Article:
Digital technology adoption in UK construction

16 Nov 21

While the extent of digital adoption remains moderate to low in most areas of construction in the UK, the rate of adoption is picking up post-Covid, believes GIRI Technology Working Group member Abhishek Srivastava, who runs technology company Teknobuilt.

Abhi was speaking at the GIRI technology in construction webinar which addressed the role technology can play in reducing errors in construction. He observed that while digital adoption as a whole remains low, many organisations are implementing multiple point solutions to solve problems. “There are a lot of good point solutions that offer efficiency benefits for specific departments or teams, but how do we move towards increased digital adoption overall and consider how, as organisations, we can integrate all these solutions?”

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GIRI’s working group aims to identify technologies that reduce error and offer new revenue streams as well as new opportunities for adding value. “This is much more than just the application of the technology,” said Abhi, “and it is also more than the process of converting analogue information, interactions and communications to digital. Digital engineering is likely to combine a range of technologies such as autonomous, semi-autonomous, and manual operations with the cloud, with sensors, with big data and 3D printing to open up new possibilities and create new products, services, and eco-systems.”

As part of its research, the TWG looked at current technology adoption in UK construction, categorising solutions by their various stages – from digitally-enabled design to digital facilities management and the creation of digital twins. In all cases, adoption is currently sitting at low or moderate, although Abhi noted that implementation rates in all cases are changing post-Covid.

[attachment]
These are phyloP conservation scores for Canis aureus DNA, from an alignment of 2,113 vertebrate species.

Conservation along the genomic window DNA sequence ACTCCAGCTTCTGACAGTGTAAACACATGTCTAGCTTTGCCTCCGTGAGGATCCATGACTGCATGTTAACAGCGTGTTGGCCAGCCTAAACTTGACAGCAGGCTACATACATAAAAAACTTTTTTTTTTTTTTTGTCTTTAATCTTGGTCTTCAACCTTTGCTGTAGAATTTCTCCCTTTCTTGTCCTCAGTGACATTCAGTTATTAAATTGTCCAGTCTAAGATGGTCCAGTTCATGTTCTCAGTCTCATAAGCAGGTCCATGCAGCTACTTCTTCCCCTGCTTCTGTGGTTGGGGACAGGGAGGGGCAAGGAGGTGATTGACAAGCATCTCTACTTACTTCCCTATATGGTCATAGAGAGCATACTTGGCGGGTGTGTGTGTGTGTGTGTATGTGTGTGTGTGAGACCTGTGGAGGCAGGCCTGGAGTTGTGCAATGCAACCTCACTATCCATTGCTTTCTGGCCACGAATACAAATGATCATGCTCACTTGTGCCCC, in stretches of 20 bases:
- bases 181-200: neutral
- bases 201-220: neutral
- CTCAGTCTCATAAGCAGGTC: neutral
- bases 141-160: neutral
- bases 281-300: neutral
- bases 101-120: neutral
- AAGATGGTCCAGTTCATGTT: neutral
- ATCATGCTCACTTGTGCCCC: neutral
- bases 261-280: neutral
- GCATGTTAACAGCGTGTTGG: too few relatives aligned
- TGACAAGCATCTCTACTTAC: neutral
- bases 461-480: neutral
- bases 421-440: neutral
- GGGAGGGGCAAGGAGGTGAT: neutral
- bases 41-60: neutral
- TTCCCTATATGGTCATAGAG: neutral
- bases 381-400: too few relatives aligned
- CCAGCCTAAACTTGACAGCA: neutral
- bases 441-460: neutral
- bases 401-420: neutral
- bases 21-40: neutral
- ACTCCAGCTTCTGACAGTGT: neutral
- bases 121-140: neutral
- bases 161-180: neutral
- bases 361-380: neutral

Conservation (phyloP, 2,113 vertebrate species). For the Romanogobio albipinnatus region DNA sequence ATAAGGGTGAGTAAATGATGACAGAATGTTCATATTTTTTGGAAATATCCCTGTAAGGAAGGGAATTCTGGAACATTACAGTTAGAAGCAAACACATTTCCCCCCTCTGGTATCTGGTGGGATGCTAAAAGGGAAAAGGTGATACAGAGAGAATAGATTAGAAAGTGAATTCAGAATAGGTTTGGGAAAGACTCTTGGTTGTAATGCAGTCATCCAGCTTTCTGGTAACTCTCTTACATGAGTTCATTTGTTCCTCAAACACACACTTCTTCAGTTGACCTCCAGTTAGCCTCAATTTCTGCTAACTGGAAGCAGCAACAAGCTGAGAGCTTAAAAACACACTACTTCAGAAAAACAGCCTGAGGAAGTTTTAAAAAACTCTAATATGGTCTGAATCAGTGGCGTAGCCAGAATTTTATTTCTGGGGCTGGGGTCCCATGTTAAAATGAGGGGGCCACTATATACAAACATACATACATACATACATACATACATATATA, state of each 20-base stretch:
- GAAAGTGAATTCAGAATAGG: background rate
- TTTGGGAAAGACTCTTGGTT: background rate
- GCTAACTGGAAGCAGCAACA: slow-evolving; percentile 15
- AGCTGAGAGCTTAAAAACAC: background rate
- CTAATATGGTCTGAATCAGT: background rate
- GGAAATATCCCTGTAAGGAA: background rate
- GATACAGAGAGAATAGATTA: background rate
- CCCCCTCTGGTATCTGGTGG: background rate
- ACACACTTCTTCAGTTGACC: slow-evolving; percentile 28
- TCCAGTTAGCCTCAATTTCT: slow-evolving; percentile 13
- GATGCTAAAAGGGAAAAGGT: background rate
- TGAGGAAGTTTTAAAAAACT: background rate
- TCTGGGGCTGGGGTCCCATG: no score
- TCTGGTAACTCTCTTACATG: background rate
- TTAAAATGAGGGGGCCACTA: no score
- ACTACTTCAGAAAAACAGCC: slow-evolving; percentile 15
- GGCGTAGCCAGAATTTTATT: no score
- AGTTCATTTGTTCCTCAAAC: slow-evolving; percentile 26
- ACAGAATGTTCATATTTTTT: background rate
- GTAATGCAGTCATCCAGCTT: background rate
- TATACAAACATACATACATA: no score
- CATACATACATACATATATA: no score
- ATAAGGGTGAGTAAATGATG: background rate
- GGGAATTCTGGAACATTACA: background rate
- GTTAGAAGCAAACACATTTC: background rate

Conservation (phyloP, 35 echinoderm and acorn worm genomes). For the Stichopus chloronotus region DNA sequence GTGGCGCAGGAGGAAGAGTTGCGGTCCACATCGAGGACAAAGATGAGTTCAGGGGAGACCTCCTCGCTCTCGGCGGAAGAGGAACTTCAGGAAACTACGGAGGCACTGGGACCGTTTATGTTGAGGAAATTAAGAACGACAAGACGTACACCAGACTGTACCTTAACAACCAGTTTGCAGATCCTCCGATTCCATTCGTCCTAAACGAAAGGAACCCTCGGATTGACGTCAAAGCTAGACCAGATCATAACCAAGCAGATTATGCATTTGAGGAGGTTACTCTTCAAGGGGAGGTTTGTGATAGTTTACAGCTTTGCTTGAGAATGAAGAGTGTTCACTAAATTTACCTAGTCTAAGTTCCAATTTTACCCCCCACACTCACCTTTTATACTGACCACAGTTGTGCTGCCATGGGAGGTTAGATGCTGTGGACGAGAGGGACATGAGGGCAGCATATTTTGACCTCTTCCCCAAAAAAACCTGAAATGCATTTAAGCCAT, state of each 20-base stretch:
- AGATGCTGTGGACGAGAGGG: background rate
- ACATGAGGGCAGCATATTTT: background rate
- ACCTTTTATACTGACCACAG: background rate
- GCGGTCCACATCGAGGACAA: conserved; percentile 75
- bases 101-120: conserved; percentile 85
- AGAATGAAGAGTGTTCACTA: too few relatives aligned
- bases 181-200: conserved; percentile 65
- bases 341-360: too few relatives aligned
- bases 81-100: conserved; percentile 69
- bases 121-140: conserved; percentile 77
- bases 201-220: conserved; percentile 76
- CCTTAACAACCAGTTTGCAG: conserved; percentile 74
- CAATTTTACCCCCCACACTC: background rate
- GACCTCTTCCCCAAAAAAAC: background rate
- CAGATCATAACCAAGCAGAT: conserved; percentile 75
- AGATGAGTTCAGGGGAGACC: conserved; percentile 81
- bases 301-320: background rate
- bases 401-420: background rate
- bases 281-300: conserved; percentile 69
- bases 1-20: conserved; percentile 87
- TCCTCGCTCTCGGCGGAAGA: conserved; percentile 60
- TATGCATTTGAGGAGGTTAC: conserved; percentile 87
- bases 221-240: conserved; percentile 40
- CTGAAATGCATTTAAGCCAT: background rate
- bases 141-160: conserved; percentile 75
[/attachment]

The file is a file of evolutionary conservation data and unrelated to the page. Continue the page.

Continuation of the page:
There is moderate take-up of digitally-enabled design including BIM, digital process, design management and virtual reality. However technologies such as supply chain analytics, blockchain and cloud computing, which fall under digitally-enabled procurement and can help to enable collaboration and best practice in project management, continue to see low take-up. Blockchain, in particular, said Abhi, has the potential to support effective and transparent contract management and can improve productivity and efficiency.

While there is moderate take-up of digitally-enabled manufacture and sub-assembly technologies such as MMC, this is lower for on-site technologies. But Abhi highlighted the numerous point solutions that can help to reduce errors on site, or catch them early, such as drones, 3D printing, and some on-site automation. And the benefits of having a full digital eco-system mean we can move towards a more integrated digital FM/digital twins approach, using sensors, GIS, and Internet of Things innovations.

He emphasised that technology should never be considered in isolation. “The approach is important. The technology on its own may not reduce error, but we can definitely use technology to reduce errors if we have a proper understanding of the areas we need to focus on.”

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